"He/She actually really wanted it, they just didn't know it."

 

"You didn't mean it when you said 'no'. Your eyes and body said 'yes'."

 

"I know you think you don't want to, I know you might not be ready, but if you don't do it now, you have to leave."

 


Still see no problem? Because holy crap, I do! I could list my issues alphabetically or according to time of occurence, there are so many of them! So, yeah. I hated that part of the book. I hated it with a vengeance. It made me spit fire and venom all over the place, because NOOOOOO. I do not have enough words to express how bad this was for me.

 

I did try to move on. Mostly because I liked Jude as a character and wanted to see where his story would go. Unfortunately, things didn't get better. After opening up - the marvellous justification for pushing him way beyond his limits - he would have need an even more nurturing, supportive environment, in addition to some very special attention and care from the one he started to fall for. What did he get instead? An abrasive dickhead of a self-centered jerk who treated him like shit. I know Hudson had his own issues. Some of his thoughts made sense to me, I'll give him that. I even understood parts of him, because I didn't hate him as much as I could have. But the things he did and said pissed me of. Some of them were just unforgiveable and I was pretty much done with him after that. I was also done with the book.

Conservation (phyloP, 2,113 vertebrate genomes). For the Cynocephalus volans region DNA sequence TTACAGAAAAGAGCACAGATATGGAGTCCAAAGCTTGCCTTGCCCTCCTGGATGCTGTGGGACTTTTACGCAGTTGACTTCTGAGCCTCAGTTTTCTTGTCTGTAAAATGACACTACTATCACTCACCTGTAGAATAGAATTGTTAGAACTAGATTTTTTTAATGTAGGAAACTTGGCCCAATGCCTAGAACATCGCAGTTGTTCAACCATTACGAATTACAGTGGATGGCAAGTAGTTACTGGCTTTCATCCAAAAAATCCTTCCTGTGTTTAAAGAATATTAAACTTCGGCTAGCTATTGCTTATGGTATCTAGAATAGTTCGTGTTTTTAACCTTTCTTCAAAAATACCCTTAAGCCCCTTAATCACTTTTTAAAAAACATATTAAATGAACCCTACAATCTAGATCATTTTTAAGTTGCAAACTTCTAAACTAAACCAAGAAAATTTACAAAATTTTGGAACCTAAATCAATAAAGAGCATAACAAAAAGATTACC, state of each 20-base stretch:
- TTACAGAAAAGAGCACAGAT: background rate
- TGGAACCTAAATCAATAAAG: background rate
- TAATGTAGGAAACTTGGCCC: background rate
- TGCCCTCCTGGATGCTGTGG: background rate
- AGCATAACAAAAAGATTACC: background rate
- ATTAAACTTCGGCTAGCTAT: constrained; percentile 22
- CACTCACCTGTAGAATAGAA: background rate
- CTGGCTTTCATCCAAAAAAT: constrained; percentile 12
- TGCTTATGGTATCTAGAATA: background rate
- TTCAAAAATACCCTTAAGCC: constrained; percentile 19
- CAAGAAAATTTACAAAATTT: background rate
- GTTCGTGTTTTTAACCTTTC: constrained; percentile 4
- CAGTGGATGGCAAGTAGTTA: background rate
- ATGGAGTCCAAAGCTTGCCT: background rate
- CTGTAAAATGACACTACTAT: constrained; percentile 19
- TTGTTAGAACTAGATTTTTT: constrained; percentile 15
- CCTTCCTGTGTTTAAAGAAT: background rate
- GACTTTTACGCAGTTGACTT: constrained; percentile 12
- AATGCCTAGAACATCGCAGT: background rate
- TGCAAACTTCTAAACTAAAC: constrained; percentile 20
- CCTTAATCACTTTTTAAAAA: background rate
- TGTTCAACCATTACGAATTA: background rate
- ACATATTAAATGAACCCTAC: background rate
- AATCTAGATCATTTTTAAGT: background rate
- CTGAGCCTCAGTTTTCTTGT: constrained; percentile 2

Even though I finished it, I didn't really care anymore. Things got ugly, things got tense, things got emotional, but I remained fairly entouched throughout it all. Maybe a blib here or there for Jude and his brother, nothing more though.

All in all, I was not happy with this book. I had high expectations and even bigger hopes for it, but I was bitterly doisappointed with the execution of the whole thing. The notion that coercion is romantic in any form or fashion will never fly with me, so these scenes combined with Hudson's appalling behaviour at times ruined the book for me. 2 stars, one of them is solely and exclusively for Jude, because I really liked him and felt for him as a character.